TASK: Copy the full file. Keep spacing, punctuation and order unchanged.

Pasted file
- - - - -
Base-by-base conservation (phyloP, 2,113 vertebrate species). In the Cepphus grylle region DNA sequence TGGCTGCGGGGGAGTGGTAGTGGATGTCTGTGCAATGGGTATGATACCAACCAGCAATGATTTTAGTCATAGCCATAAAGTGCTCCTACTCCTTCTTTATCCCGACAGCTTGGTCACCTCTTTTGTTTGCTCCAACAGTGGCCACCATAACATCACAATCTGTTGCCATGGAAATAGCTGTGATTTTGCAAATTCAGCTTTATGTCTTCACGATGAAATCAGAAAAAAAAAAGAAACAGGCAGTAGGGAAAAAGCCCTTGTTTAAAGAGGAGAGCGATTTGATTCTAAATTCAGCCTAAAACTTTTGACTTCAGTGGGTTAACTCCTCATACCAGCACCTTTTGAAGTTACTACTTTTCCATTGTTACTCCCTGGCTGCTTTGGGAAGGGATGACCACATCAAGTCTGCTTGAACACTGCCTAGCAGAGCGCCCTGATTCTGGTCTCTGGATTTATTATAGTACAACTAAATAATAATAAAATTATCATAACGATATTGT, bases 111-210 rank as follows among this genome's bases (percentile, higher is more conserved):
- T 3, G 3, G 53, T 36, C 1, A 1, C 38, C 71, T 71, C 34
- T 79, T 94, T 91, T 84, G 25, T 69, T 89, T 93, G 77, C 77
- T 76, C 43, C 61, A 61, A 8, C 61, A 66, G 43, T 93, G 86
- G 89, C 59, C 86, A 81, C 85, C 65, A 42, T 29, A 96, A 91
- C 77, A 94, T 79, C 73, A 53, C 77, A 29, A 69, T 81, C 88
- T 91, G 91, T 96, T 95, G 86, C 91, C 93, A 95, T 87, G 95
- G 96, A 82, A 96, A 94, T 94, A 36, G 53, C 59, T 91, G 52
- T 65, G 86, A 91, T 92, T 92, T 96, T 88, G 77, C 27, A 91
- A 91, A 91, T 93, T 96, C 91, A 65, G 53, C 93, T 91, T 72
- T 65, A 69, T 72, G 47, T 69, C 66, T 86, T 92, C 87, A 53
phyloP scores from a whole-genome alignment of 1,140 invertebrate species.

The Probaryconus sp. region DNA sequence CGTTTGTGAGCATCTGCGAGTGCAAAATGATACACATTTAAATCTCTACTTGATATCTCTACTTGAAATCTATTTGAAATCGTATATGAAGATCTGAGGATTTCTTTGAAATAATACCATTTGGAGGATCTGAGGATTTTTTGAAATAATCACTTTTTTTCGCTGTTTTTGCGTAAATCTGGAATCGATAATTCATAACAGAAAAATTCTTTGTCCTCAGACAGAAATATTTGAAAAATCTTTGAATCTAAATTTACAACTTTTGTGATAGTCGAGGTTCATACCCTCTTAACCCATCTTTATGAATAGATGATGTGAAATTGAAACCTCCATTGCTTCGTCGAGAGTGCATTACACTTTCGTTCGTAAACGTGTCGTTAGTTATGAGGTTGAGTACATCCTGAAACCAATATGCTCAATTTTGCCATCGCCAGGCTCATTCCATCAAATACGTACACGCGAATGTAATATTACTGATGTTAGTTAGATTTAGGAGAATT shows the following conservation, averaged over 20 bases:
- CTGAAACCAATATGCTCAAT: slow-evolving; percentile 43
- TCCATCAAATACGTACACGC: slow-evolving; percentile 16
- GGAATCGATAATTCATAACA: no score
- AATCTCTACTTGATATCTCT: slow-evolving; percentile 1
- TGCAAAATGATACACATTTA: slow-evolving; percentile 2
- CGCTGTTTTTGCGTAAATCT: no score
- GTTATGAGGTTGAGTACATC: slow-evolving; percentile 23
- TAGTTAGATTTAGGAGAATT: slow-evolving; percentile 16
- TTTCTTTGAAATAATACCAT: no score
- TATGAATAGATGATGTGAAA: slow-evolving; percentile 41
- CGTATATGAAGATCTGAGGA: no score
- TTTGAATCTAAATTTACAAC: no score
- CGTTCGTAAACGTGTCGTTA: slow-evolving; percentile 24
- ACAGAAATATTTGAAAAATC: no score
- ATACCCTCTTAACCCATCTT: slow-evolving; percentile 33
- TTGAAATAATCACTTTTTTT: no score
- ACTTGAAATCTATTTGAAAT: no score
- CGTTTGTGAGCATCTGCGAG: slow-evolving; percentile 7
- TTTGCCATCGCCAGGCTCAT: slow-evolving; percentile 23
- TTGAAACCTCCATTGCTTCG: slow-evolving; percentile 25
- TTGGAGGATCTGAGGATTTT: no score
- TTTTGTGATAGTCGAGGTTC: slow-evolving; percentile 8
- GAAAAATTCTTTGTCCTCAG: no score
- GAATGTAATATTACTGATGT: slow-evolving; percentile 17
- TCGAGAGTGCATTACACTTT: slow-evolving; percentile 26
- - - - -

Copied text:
Base-by-base conservation (phyloP, 2,113 vertebrate species). In the Cepphus grylle region DNA sequence TGGCTGCGGGGGAGTGGTAGTGGATGTCTGTGCAATGGGTATGATACCAACCAGCAATGATTTTAGTCATAGCCATAAAGTGCTCCTACTCCTTCTTTATCCCGACAGCTTGGTCACCTCTTTTGTTTGCTCCAACAGTGGCCACCATAACATCACAATCTGTTGCCATGGAAATAGCTGTGATTTTGCAAATTCAGCTTTATGTCTTCACGATGAAATCAGAAAAAAAAAAGAAACAGGCAGTAGGGAAAAAGCCCTTGTTTAAAGAGGAGAGCGATTTGATTCTAAATTCAGCCTAAAACTTTTGACTTCAGTGGGTTAACTCCTCATACCAGCACCTTTTGAAGTTACTACTTTTCCATTGTTACTCCCTGGCTGCTTTGGGAAGGGATGACCACATCAAGTCTGCTTGAACACTGCCTAGCAGAGCGCCCTGATTCTGGTCTCTGGATTTATTATAGTACAACTAAATAATAATAAAATTATCATAACGATATTGT, bases 111-210 rank as follows among this genome's bases (percentile, higher is more conserved):
- T 3, G 3, G 53, T 36, C 1, A 1, C 38, C 71, T 71, C 34
- T 79, T 94, T 91, T 84, G 25, T 69, T 89, T 93, G 77, C 77
- T 76, C 43, C 61, A 61, A 8, C 61, A 66, G 43, T 93, G 86
- G 89, C 59, C 86, A 81, C 85, C 65, A 42, T 29, A 96, A 91
- C 77, A 94, T 79, C 73, A 53, C 77, A 29, A 69, T 81, C 88
- T 91, G 91, T 96, T 95, G 86, C 91, C 93, A 95, T 87, G 95
- G 96, A 82, A 96, A 94, T 94, A 36, G 53, C 59, T 91, G 52
- T 65, G 86, A 91, T 92, T 92, T 96, T 88, G 77, C 27, A 91
- A 91, A 91, T 93, T 96, C 91, A 65, G 53, C 93, T 91, T 72
- T 65, A 69, T 72, G 47, T 69, C 66, T 86, T 92, C 87, A 53
phyloP scores from a whole-genome alignment of 1,140 invertebrate species.

The Probaryconus sp. region DNA sequence CGTTTGTGAGCATCTGCGAGTGCAAAATGATACACATTTAAATCTCTACTTGATATCTCTACTTGAAATCTATTTGAAATCGTATATGAAGATCTGAGGATTTCTTTGAAATAATACCATTTGGAGGATCTGAGGATTTTTTGAAATAATCACTTTTTTTCGCTGTTTTTGCGTAAATCTGGAATCGATAATTCATAACAGAAAAATTCTTTGTCCTCAGACAGAAATATTTGAAAAATCTTTGAATCTAAATTTACAACTTTTGTGATAGTCGAGGTTCATACCCTCTTAACCCATCTTTATGAATAGATGATGTGAAATTGAAACCTCCATTGCTTCGTCGAGAGTGCATTACACTTTCGTTCGTAAACGTGTCGTTAGTTATGAGGTTGAGTACATCCTGAAACCAATATGCTCAATTTTGCCATCGCCAGGCTCATTCCATCAAATACGTACACGCGAATGTAATATTACTGATGTTAGTTAGATTTAGGAGAATT shows the following conservation, averaged over 20 bases:
- CTGAAACCAATATGCTCAAT: slow-evolving; percentile 43
- TCCATCAAATACGTACACGC: slow-evolving; percentile 16
- GGAATCGATAATTCATAACA: no score
- AATCTCTACTTGATATCTCT: slow-evolving; percentile 1
- TGCAAAATGATACACATTTA: slow-evolving; percentile 2
- CGCTGTTTTTGCGTAAATCT: no score
- GTTATGAGGTTGAGTACATC: slow-evolving; percentile 23
- TAGTTAGATTTAGGAGAATT: slow-evolving; percentile 16
- TTTCTTTGAAATAATACCAT: no score
- TATGAATAGATGATGTGAAA: slow-evolving; percentile 41
- CGTATATGAAGATCTGAGGA: no score
- TTTGAATCTAAATTTACAAC: no score
- CGTTCGTAAACGTGTCGTTA: slow-evolving; percentile 24
- ACAGAAATATTTGAAAAATC: no score
- ATACCCTCTTAACCCATCTT: slow-evolving; percentile 33
- TTGAAATAATCACTTTTTTT: no score
- ACTTGAAATCTATTTGAAAT: no score
- CGTTTGTGAGCATCTGCGAG: slow-evolving; percentile 7
- TTTGCCATCGCCAGGCTCAT: slow-evolving; percentile 23
- TTGAAACCTCCATTGCTTCG: slow-evolving; percentile 25
- TTGGAGGATCTGAGGATTTT: no score
- TTTTGTGATAGTCGAGGTTC: slow-evolving; percentile 8
- GAAAAATTCTTTGTCCTCAG: no score
- GAATGTAATATTACTGATGT: slow-evolving; percentile 17
- TCGAGAGTGCATTACACTTT: slow-evolving; percentile 26